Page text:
Of critical concern is the dire status of the mental health and wellbeing of Aboriginal and Torres Strait Islander people. Indigenous people have significantly higher rates of mental distress, trauma, suicide and intentional self-harm, as well as exposure to risk factors such as stressful life events, family breakdown, discrimination, imprisonment, crime victimisation and alcohol and substance misuse. Service and system responses to these poor outcomes are inadequate, and have generally not been designed with the particular needs of Aboriginal and Torres Strait Islander people in mind.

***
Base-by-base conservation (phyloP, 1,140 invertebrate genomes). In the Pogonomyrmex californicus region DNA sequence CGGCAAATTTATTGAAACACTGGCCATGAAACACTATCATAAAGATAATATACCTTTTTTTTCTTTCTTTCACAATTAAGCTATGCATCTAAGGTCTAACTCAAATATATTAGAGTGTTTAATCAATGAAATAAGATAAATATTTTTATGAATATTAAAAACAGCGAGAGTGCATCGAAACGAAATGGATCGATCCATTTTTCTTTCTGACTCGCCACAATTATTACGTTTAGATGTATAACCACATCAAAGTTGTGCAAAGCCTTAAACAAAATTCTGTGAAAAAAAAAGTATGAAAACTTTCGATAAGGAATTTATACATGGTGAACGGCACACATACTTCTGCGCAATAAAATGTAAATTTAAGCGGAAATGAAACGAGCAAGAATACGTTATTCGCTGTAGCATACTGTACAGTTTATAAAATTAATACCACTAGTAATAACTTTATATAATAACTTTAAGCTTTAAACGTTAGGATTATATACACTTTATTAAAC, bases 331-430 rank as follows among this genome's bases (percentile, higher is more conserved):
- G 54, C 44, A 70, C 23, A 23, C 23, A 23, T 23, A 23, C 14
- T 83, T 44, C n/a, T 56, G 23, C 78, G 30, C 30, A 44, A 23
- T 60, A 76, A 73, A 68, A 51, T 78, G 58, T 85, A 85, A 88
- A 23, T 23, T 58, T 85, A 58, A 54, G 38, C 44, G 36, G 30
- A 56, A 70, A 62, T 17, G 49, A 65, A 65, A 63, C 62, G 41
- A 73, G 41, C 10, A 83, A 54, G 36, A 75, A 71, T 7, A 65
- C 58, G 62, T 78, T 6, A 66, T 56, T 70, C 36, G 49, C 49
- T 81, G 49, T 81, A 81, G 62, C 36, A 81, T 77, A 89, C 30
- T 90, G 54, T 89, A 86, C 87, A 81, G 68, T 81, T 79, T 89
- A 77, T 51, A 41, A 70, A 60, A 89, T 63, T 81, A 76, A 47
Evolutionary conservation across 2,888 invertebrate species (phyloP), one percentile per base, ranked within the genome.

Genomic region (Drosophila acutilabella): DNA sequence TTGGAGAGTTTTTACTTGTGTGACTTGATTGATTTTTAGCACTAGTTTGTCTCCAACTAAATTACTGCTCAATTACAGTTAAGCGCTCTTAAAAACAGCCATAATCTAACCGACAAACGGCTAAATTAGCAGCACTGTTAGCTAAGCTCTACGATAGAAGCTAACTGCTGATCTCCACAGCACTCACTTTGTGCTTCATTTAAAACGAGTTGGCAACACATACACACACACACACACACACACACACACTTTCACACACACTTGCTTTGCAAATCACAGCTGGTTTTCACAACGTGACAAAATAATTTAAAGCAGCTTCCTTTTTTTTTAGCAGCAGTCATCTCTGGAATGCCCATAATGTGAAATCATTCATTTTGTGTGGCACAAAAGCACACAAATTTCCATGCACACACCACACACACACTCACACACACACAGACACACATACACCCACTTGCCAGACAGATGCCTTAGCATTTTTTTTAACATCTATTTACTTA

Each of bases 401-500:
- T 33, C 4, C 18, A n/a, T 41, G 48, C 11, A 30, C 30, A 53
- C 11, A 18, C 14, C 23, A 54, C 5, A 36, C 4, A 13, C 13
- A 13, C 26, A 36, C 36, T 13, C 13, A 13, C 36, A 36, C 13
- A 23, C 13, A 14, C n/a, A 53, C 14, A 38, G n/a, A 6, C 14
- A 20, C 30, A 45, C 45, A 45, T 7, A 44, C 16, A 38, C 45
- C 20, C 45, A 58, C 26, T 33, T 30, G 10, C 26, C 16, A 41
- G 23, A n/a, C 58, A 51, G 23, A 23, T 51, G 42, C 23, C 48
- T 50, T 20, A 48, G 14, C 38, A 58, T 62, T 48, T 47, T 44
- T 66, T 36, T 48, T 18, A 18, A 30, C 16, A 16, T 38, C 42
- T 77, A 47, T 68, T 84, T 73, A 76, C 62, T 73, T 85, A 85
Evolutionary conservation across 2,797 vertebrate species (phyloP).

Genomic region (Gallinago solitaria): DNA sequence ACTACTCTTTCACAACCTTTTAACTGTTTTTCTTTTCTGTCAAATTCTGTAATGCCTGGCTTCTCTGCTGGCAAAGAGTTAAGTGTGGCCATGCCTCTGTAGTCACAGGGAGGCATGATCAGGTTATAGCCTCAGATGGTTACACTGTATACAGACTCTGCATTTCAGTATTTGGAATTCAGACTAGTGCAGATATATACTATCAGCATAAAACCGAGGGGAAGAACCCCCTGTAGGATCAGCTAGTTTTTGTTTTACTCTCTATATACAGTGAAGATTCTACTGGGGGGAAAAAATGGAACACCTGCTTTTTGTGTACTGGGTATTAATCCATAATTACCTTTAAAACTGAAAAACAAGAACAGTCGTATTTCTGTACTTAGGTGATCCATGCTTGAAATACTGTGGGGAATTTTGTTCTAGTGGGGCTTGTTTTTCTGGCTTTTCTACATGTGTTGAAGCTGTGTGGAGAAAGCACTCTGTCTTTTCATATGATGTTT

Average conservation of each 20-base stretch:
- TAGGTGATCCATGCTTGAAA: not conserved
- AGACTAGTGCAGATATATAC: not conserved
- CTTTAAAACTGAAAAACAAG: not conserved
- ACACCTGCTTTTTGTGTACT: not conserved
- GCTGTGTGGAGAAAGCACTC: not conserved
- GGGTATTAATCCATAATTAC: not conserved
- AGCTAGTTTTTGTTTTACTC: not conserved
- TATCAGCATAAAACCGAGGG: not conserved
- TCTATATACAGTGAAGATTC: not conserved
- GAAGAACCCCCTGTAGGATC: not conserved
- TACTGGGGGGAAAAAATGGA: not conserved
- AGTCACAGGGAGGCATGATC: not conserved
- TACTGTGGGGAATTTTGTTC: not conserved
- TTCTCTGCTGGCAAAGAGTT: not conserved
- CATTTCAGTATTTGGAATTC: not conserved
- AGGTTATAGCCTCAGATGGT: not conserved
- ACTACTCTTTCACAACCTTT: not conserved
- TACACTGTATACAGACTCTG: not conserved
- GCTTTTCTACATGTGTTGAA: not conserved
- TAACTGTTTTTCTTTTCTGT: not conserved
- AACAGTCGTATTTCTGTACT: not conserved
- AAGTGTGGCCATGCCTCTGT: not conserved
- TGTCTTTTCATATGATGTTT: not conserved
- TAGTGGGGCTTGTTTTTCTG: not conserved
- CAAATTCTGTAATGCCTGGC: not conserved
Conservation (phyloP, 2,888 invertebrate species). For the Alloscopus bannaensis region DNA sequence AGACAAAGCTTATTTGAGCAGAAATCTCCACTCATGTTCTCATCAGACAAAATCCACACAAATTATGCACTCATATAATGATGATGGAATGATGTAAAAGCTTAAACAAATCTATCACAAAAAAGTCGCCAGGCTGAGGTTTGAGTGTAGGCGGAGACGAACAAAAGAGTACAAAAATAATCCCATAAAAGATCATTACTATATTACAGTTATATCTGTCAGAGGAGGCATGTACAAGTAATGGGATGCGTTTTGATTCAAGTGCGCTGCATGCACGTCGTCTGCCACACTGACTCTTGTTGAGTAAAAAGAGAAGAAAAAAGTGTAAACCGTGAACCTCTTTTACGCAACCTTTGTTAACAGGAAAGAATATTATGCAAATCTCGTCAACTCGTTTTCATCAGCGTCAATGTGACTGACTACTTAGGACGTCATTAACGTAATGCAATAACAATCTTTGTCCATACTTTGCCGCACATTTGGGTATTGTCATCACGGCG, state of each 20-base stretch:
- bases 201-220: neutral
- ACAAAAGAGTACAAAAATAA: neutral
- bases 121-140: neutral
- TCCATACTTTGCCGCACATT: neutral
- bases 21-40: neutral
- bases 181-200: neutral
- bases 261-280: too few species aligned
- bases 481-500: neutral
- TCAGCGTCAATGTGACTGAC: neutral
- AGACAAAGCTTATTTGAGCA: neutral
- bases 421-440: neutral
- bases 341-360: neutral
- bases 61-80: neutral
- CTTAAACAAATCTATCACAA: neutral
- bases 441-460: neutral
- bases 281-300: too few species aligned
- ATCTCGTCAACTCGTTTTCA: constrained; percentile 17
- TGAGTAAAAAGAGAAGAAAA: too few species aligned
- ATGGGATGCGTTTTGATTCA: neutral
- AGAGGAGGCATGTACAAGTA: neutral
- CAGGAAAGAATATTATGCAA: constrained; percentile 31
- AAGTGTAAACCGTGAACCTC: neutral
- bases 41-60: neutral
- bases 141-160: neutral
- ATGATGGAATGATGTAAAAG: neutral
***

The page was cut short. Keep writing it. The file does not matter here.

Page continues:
Nationwide, resources are concentrated in expensive acute care services, and too little is directed towards supports that help to prevent and intervene early in mental illness. Of total Commonwealth spending of $9.6 billion, 87.5 per cent is in demand-driven programmes, including income support, and funding for acute care. This means that the strongest expenditure growth is in programmes that can be indicators of system failure–those that support people when they are ill or impaired–rather than in areas which prevent illness and will reap the biggest returns economically and ‘future proof’ people’s ability to participate and live productive, contributing lives.